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Great Saturday

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Subject: Good Friday, Lantern, Censer, Holy Fire, Prime (liturgy), Public holidays in Georgia, Russian Orthodox bell ringing, Ceremonial use of lights, Paskha (dish)
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Great Saturday


The Paschal cycle in the Eastern and Oriental Orthodox Churches, is the cycle of the moveable feasts built around Pascha (Easter). The cycle consists of approximately ten weeks before and seven weeks after Pascha. The ten weeks before Pascha are known as the period of the Triodion (referring to the liturgical book that contains the services for this liturgical season). This period includes the three weeks preceding Great Lent (the "pre-Lenten period"), the forty days of Lent, and Holy Week. The 50 days following Pascha are called the Pentecostarion (again, named after the liturgical book).

The Sunday of each week has a special commemoration, named for the Gospel reading assigned to that day. Certain other weekdays have special commemorations of their own (see outline, below). The entire cycle revolves around Pascha. The weeks before Pascha end on Sunday (i.e., the Week of the Prodigal Son begins on the Monday that follows the Publican and the Pharisee). This is because everything in the Lenten period is looking forward towards Pascha. Starting on Pascha, the weeks again begin on Sunday (i.e., Thomas Week begins on the Sunday of St. Thomas).

While the Pentecostarion closes after All Saints Sunday, the Paschal cycle continues throughout the entire year, until the beginning of the next Pre-Lenten period. The Tone of the Week, the Epistle and Gospel readings at the Divine Liturgy, and the 11 Matins Gospels with their accompanying hymns are dependent on it.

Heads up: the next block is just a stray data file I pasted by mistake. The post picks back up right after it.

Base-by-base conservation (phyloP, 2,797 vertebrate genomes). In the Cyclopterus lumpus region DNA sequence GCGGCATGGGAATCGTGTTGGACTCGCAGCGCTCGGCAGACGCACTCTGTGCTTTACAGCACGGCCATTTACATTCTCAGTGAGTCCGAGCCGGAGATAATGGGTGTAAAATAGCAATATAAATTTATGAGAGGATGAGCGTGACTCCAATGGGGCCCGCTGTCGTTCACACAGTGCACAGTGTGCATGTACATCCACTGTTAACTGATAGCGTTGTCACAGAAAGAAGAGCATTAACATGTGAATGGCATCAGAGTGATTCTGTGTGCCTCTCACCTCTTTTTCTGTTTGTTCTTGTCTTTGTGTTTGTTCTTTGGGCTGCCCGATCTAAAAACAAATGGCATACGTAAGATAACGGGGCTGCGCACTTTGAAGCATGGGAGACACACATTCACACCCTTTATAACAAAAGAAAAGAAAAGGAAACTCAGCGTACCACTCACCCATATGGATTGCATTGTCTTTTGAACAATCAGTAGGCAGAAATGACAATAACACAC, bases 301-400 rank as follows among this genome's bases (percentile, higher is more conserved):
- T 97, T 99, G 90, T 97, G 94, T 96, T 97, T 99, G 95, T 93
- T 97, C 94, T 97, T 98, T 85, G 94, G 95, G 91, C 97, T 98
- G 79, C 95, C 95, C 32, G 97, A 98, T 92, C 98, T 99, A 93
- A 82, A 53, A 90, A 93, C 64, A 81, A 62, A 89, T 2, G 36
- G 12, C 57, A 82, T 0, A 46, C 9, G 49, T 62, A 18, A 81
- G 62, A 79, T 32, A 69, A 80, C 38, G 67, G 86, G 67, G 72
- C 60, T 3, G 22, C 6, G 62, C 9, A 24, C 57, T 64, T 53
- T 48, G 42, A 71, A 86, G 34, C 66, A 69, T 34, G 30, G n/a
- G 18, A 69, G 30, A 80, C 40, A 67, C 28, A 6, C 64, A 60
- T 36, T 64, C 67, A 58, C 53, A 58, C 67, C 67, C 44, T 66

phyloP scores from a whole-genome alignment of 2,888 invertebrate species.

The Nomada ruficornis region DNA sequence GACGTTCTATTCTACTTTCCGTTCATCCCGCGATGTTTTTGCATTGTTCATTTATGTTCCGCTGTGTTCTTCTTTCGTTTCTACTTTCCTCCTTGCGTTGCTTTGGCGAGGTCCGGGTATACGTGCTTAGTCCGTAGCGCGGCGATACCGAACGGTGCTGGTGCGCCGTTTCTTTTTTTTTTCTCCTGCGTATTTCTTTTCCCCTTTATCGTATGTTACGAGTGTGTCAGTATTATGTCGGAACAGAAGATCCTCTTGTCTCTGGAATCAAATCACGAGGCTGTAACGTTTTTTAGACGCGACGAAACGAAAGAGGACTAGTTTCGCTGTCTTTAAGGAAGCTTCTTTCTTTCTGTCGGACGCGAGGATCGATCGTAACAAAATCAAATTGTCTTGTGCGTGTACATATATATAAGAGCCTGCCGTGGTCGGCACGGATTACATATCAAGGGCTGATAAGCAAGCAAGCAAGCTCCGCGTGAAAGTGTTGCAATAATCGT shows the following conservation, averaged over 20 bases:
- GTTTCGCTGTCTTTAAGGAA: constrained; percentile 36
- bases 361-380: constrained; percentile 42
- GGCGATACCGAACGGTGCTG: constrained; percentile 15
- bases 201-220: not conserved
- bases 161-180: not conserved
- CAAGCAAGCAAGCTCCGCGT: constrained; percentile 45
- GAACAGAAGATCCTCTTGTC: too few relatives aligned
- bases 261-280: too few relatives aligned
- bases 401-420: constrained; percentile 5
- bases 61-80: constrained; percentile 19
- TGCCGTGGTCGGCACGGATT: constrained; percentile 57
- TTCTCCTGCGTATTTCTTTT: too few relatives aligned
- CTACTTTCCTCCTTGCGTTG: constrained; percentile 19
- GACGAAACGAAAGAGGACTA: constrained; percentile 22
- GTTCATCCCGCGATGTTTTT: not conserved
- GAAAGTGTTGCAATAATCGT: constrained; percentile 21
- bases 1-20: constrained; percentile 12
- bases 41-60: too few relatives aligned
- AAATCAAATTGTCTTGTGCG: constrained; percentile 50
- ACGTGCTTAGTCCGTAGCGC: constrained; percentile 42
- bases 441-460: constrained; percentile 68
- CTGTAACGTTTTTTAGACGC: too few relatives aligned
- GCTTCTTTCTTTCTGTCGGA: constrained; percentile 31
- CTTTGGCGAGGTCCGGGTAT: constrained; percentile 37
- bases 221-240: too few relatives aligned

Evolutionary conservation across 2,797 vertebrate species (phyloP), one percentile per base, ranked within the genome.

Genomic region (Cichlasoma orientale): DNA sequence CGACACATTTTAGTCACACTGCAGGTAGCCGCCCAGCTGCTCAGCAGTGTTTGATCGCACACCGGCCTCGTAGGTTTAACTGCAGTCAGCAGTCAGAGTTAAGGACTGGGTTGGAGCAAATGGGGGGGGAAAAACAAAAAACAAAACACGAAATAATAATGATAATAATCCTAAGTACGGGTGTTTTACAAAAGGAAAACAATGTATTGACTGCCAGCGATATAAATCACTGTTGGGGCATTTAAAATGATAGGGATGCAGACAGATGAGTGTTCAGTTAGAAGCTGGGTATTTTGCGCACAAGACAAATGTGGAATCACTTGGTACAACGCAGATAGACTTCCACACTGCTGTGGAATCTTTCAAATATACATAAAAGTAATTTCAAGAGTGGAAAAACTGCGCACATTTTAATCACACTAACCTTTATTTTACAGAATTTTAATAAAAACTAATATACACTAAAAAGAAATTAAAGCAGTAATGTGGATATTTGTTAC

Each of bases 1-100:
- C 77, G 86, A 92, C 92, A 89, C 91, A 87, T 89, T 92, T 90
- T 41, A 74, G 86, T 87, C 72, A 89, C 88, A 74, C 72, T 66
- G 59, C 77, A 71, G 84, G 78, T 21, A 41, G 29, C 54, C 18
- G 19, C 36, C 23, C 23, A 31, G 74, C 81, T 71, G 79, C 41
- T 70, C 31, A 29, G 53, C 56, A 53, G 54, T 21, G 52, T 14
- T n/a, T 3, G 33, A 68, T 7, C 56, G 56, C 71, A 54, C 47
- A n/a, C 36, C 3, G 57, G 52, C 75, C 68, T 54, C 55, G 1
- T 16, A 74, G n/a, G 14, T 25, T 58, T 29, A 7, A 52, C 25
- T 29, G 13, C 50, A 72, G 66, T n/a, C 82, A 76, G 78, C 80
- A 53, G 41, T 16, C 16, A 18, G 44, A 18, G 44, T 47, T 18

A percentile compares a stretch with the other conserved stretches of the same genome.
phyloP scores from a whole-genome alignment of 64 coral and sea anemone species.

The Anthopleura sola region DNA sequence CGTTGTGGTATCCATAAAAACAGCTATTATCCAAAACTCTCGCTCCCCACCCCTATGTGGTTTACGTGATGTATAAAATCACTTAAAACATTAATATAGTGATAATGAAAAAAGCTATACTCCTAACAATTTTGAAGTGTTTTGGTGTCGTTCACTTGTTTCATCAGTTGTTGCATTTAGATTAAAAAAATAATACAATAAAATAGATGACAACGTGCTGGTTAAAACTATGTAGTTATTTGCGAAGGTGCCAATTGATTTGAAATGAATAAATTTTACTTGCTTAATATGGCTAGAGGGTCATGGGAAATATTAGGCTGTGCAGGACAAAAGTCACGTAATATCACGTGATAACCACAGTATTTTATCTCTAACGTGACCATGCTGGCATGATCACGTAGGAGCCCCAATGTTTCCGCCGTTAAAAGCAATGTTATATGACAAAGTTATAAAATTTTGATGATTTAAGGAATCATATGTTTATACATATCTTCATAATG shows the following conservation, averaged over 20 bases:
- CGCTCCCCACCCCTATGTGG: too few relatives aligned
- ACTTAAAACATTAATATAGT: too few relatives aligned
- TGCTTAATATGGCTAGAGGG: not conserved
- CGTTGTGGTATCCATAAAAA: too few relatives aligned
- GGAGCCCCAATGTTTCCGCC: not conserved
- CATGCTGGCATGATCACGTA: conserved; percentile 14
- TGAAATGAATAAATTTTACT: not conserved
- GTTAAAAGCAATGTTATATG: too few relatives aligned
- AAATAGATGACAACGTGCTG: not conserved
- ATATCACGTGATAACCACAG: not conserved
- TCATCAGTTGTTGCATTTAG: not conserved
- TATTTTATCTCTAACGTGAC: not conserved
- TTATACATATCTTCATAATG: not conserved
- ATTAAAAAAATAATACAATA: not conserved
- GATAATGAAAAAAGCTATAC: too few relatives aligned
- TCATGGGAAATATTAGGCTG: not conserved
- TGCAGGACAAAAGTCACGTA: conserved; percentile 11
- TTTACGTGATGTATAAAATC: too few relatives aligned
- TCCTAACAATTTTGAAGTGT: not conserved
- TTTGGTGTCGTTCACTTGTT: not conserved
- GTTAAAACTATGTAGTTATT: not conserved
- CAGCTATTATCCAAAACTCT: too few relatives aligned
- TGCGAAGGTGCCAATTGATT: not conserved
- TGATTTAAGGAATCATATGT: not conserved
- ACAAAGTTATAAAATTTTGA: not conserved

(For fixed feasts, see Eastern Orthodox Church calendar. For this year's date for Pascha, see Easter. For the method used to calculate the date of Pascha, see Computus.)

Pre-Lent



Main article: Pre-Lenten Season
  • Zacchaeus Sunday (Slavic tradition) or Sunday of the Canaanite (Greek tradition): 11th Sunday before Pascha
  • The Publican and the Pharisee: 10th Sunday before Pascha (70 days)
  • The Prodigal Son: 9th Sunday before Pascha (63 days)
  • The Last Judgment; also, Meat-Fare Sunday (the last day meat may be eaten): 8th Sunday before Pascha (56 days)
  • Sunday of Forgiveness; also, Cheese-Fare Sunday (the last day dairy products may be consumed — during Great Lent fish, wine, and olive oil will be allowed only on certain days): 7th Sunday before Pascha (49 days)

Great Lent

Main article: Great Lent
  • Clean Monday, the actual beginning of Great Lent: 48 days before Pascha
  • Theodore Saturday—1st Saturday in Great Lent—commemorating of the "miracle of the kolyva" (boiled wheat) by Theodore of Tyro during the reign of Julian the Apostate
  • Triumph of Orthodoxy—1st Sunday of Lent—commemoration of the restoration of icons after the defeat of the iconoclast heresy in 843: 6th Sunday before Pascha (42 days)
  • Memorial Saturdays—2nd, 3rd, and 4th Saturdays of Great Lent—commemorative Divine Liturgies and memorial services for the dead are celebrated on the
  • Saint Gregory Palamas—2nd Sunday of Lent—5th Sunday before Pascha (35 days)
  • Adoration of the Cross 4th Sunday before Pascha and 3rd Sunday of Lent(28 days)
  • Saint John of the Ladder—4th Sunday of Lent—3rd Sunday before Pascha (21 days)
  • Saturday of the Akathist—5th Saturday of Great Lent
  • Saint Mary of Egypt—5th Sunday of Lent—2nd Sunday before Pascha (14 days)

Great and Holy Week

Main article: Holy Week

Great and Holy Pascha

Main article: Easter
  • The Resurrection of Jesus Christ: very late Saturday night (with the procession starting at midnight)
  • Agape Vespers: Proclamation of the Gospel to all the ends of the Earth, symbolized by the reading of the Gospel in various languages from the four corners of the Church building (Sunday afternoon)

Pentecostarion (Paschaltide)

Main article: Pentecostarion
nl:Paascyclus
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